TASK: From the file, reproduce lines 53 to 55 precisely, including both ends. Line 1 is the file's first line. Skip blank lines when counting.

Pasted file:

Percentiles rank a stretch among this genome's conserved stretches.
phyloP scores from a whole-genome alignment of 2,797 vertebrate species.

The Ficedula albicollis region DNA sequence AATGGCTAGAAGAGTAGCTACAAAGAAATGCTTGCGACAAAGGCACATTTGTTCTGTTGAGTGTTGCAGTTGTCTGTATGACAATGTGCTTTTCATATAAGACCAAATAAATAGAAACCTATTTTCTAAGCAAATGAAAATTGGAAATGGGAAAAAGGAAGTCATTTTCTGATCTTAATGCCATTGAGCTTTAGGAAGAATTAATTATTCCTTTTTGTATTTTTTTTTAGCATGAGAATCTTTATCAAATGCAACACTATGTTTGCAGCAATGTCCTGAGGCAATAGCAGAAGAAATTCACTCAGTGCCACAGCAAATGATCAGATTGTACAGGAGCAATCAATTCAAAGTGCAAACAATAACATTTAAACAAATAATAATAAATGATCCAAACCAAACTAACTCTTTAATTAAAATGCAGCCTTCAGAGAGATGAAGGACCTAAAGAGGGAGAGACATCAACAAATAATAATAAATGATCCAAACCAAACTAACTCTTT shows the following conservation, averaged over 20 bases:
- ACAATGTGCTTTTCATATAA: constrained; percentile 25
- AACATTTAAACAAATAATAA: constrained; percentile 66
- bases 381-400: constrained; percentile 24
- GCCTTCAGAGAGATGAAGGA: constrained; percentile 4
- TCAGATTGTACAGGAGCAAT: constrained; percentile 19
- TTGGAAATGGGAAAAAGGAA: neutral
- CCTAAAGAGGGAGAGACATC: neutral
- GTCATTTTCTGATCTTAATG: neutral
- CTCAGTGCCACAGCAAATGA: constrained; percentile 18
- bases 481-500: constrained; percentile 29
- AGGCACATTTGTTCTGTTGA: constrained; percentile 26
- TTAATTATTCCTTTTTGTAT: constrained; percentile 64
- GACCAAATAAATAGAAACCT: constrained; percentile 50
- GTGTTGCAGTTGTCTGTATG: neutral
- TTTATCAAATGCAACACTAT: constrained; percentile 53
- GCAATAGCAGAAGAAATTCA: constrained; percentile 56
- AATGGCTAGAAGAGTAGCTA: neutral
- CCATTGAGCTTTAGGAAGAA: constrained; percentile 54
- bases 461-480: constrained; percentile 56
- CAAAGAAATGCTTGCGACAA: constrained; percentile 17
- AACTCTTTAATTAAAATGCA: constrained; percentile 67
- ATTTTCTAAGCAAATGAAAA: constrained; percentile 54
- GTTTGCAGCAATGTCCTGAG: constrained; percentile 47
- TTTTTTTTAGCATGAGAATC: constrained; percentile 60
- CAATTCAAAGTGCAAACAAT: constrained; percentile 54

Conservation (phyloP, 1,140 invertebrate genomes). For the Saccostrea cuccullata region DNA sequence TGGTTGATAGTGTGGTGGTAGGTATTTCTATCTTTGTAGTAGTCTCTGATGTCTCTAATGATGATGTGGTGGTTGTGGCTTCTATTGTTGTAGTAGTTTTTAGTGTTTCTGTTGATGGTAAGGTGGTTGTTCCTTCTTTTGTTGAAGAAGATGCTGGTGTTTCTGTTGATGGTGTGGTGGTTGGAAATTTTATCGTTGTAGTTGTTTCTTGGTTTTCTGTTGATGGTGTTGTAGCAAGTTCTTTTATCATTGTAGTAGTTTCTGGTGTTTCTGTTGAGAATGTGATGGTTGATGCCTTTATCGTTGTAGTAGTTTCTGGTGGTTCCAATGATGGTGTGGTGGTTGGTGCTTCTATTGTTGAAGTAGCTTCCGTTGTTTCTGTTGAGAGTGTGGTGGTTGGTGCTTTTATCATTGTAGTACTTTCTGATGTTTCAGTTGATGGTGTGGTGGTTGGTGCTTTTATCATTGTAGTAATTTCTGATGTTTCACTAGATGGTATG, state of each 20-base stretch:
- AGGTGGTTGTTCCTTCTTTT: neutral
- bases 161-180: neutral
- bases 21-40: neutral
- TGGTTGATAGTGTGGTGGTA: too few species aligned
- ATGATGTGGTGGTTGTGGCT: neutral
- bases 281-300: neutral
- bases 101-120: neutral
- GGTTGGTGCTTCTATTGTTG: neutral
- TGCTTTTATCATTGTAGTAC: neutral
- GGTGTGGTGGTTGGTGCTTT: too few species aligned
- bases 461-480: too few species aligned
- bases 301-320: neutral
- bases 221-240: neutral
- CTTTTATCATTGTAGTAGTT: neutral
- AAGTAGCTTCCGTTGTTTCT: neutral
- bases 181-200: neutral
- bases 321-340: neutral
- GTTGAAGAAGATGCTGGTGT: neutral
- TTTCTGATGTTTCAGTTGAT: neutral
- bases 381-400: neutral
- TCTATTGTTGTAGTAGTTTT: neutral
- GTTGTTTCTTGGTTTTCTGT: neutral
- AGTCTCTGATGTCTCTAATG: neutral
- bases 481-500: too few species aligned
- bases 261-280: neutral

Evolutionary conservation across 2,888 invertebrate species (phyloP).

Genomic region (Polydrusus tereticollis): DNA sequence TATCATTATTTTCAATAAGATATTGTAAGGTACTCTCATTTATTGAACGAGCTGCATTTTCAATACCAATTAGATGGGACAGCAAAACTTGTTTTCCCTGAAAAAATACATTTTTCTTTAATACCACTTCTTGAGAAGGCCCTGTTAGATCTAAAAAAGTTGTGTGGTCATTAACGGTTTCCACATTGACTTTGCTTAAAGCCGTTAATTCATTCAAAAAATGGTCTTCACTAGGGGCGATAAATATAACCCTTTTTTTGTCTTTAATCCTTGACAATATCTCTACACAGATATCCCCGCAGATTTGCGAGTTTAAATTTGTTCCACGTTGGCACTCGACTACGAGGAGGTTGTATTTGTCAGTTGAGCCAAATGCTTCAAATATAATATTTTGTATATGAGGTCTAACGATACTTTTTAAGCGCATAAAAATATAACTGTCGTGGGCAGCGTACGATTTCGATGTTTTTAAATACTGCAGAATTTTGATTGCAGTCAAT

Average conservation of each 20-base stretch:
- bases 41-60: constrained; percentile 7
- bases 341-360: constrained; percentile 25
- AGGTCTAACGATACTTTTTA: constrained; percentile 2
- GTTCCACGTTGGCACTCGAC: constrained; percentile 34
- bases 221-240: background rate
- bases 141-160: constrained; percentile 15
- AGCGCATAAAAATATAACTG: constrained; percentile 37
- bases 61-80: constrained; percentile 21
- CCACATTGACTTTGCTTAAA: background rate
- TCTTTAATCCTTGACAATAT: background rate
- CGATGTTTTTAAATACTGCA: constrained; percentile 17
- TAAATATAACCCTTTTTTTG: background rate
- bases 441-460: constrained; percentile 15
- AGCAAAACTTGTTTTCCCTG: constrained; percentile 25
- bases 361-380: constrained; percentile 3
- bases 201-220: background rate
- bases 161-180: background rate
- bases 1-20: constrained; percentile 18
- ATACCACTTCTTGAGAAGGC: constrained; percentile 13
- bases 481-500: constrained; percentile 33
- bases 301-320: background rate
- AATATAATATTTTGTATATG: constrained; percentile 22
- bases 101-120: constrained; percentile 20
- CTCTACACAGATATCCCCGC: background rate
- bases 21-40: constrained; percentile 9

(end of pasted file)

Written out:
- bases 481-500: too few species aligned
- bases 261-280: neutral

Evolutionary conservation across 2,888 invertebrate species (phyloP).